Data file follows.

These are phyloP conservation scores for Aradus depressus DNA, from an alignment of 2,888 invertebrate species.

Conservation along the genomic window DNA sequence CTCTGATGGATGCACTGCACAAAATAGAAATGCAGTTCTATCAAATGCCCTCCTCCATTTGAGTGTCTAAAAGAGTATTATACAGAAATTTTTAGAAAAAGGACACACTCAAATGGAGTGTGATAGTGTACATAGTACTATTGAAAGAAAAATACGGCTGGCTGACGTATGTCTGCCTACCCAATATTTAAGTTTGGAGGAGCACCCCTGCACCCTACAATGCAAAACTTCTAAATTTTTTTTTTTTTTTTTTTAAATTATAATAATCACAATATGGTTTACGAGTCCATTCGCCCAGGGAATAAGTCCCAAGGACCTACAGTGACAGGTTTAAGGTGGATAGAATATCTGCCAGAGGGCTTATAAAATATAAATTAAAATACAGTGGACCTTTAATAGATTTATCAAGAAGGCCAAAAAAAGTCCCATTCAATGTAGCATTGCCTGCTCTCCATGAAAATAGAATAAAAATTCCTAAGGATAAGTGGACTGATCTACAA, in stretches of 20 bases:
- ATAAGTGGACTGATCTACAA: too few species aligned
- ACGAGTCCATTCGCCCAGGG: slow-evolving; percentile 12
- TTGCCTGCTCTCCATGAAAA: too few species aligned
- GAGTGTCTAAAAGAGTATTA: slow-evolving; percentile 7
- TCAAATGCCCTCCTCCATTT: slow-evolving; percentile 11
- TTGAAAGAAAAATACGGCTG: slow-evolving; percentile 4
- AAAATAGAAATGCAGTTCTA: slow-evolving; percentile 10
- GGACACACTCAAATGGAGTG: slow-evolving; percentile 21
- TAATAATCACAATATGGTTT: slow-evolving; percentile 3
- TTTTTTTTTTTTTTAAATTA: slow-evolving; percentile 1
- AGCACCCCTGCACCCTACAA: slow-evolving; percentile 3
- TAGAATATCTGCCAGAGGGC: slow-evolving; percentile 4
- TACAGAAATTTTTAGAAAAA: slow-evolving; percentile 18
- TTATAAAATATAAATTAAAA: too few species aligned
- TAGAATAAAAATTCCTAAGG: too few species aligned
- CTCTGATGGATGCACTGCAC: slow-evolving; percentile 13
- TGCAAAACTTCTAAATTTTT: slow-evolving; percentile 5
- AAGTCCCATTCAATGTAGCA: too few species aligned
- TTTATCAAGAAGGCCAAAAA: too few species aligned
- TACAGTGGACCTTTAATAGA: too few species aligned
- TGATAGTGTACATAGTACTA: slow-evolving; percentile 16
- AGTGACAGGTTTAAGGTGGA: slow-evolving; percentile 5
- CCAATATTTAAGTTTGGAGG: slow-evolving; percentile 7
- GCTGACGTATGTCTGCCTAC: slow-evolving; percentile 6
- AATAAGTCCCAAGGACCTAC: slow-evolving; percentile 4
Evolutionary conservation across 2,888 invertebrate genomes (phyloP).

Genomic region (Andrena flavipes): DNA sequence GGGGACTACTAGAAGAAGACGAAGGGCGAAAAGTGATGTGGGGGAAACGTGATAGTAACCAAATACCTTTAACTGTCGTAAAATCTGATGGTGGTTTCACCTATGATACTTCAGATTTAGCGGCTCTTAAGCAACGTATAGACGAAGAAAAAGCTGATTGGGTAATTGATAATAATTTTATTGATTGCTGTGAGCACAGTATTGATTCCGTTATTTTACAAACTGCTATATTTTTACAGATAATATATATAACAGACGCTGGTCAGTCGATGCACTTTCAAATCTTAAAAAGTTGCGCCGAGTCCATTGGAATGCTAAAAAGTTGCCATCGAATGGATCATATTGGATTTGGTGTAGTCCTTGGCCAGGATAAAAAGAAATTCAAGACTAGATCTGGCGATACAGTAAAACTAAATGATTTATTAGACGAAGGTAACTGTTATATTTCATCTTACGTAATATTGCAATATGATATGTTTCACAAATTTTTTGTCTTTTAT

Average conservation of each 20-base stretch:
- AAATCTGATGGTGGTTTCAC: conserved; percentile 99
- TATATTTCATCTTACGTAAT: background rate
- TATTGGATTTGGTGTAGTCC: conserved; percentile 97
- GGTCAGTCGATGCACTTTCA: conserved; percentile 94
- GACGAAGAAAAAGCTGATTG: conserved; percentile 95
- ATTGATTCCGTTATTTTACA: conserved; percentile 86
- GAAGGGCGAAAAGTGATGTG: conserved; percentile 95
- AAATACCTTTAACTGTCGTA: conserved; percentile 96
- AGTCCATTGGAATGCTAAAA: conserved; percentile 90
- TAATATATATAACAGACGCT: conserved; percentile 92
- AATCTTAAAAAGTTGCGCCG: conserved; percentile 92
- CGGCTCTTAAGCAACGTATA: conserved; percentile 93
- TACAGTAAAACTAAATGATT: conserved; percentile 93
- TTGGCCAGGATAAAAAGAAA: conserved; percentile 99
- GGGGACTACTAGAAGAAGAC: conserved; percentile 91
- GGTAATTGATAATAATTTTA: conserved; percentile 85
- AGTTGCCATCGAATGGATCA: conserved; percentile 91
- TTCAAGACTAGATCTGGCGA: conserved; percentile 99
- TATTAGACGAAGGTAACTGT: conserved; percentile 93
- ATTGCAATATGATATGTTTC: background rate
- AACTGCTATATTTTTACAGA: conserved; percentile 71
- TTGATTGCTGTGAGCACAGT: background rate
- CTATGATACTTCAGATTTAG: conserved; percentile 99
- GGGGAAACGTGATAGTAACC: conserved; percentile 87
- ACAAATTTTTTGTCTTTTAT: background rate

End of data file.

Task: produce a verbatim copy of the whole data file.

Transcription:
These are phyloP conservation scores for Aradus depressus DNA, from an alignment of 2,888 invertebrate species.

Conservation along the genomic window DNA sequence CTCTGATGGATGCACTGCACAAAATAGAAATGCAGTTCTATCAAATGCCCTCCTCCATTTGAGTGTCTAAAAGAGTATTATACAGAAATTTTTAGAAAAAGGACACACTCAAATGGAGTGTGATAGTGTACATAGTACTATTGAAAGAAAAATACGGCTGGCTGACGTATGTCTGCCTACCCAATATTTAAGTTTGGAGGAGCACCCCTGCACCCTACAATGCAAAACTTCTAAATTTTTTTTTTTTTTTTTTTAAATTATAATAATCACAATATGGTTTACGAGTCCATTCGCCCAGGGAATAAGTCCCAAGGACCTACAGTGACAGGTTTAAGGTGGATAGAATATCTGCCAGAGGGCTTATAAAATATAAATTAAAATACAGTGGACCTTTAATAGATTTATCAAGAAGGCCAAAAAAAGTCCCATTCAATGTAGCATTGCCTGCTCTCCATGAAAATAGAATAAAAATTCCTAAGGATAAGTGGACTGATCTACAA, in stretches of 20 bases:
- ATAAGTGGACTGATCTACAA: too few species aligned
- ACGAGTCCATTCGCCCAGGG: slow-evolving; percentile 12
- TTGCCTGCTCTCCATGAAAA: too few species aligned
- GAGTGTCTAAAAGAGTATTA: slow-evolving; percentile 7
- TCAAATGCCCTCCTCCATTT: slow-evolving; percentile 11
- TTGAAAGAAAAATACGGCTG: slow-evolving; percentile 4
- AAAATAGAAATGCAGTTCTA: slow-evolving; percentile 10
- GGACACACTCAAATGGAGTG: slow-evolving; percentile 21
- TAATAATCACAATATGGTTT: slow-evolving; percentile 3
- TTTTTTTTTTTTTTAAATTA: slow-evolving; percentile 1
- AGCACCCCTGCACCCTACAA: slow-evolving; percentile 3
- TAGAATATCTGCCAGAGGGC: slow-evolving; percentile 4
- TACAGAAATTTTTAGAAAAA: slow-evolving; percentile 18
- TTATAAAATATAAATTAAAA: too few species aligned
- TAGAATAAAAATTCCTAAGG: too few species aligned
- CTCTGATGGATGCACTGCAC: slow-evolving; percentile 13
- TGCAAAACTTCTAAATTTTT: slow-evolving; percentile 5
- AAGTCCCATTCAATGTAGCA: too few species aligned
- TTTATCAAGAAGGCCAAAAA: too few species aligned
- TACAGTGGACCTTTAATAGA: too few species aligned
- TGATAGTGTACATAGTACTA: slow-evolving; percentile 16
- AGTGACAGGTTTAAGGTGGA: slow-evolving; percentile 5
- CCAATATTTAAGTTTGGAGG: slow-evolving; percentile 7
- GCTGACGTATGTCTGCCTAC: slow-evolving; percentile 6
- AATAAGTCCCAAGGACCTAC: slow-evolving; percentile 4
Evolutionary conservation across 2,888 invertebrate genomes (phyloP).

Genomic region (Andrena flavipes): DNA sequence GGGGACTACTAGAAGAAGACGAAGGGCGAAAAGTGATGTGGGGGAAACGTGATAGTAACCAAATACCTTTAACTGTCGTAAAATCTGATGGTGGTTTCACCTATGATACTTCAGATTTAGCGGCTCTTAAGCAACGTATAGACGAAGAAAAAGCTGATTGGGTAATTGATAATAATTTTATTGATTGCTGTGAGCACAGTATTGATTCCGTTATTTTACAAACTGCTATATTTTTACAGATAATATATATAACAGACGCTGGTCAGTCGATGCACTTTCAAATCTTAAAAAGTTGCGCCGAGTCCATTGGAATGCTAAAAAGTTGCCATCGAATGGATCATATTGGATTTGGTGTAGTCCTTGGCCAGGATAAAAAGAAATTCAAGACTAGATCTGGCGATACAGTAAAACTAAATGATTTATTAGACGAAGGTAACTGTTATATTTCATCTTACGTAATATTGCAATATGATATGTTTCACAAATTTTTTGTCTTTTAT

Average conservation of each 20-base stretch:
- AAATCTGATGGTGGTTTCAC: conserved; percentile 99
- TATATTTCATCTTACGTAAT: background rate
- TATTGGATTTGGTGTAGTCC: conserved; percentile 97
- GGTCAGTCGATGCACTTTCA: conserved; percentile 94
- GACGAAGAAAAAGCTGATTG: conserved; percentile 95
- ATTGATTCCGTTATTTTACA: conserved; percentile 86
- GAAGGGCGAAAAGTGATGTG: conserved; percentile 95
- AAATACCTTTAACTGTCGTA: conserved; percentile 96
- AGTCCATTGGAATGCTAAAA: conserved; percentile 90
- TAATATATATAACAGACGCT: conserved; percentile 92
- AATCTTAAAAAGTTGCGCCG: conserved; percentile 92
- CGGCTCTTAAGCAACGTATA: conserved; percentile 93
- TACAGTAAAACTAAATGATT: conserved; percentile 93
- TTGGCCAGGATAAAAAGAAA: conserved; percentile 99
- GGGGACTACTAGAAGAAGAC: conserved; percentile 91
- GGTAATTGATAATAATTTTA: conserved; percentile 85
- AGTTGCCATCGAATGGATCA: conserved; percentile 91
- TTCAAGACTAGATCTGGCGA: conserved; percentile 99
- TATTAGACGAAGGTAACTGT: conserved; percentile 93
- ATTGCAATATGATATGTTTC: background rate
- AACTGCTATATTTTTACAGA: conserved; percentile 71
- TTGATTGCTGTGAGCACAGT: background rate
- CTATGATACTTCAGATTTAG: conserved; percentile 99
- GGGGAAACGTGATAGTAACC: conserved; percentile 87
- ACAAATTTTTTGTCTTTTAT: background rate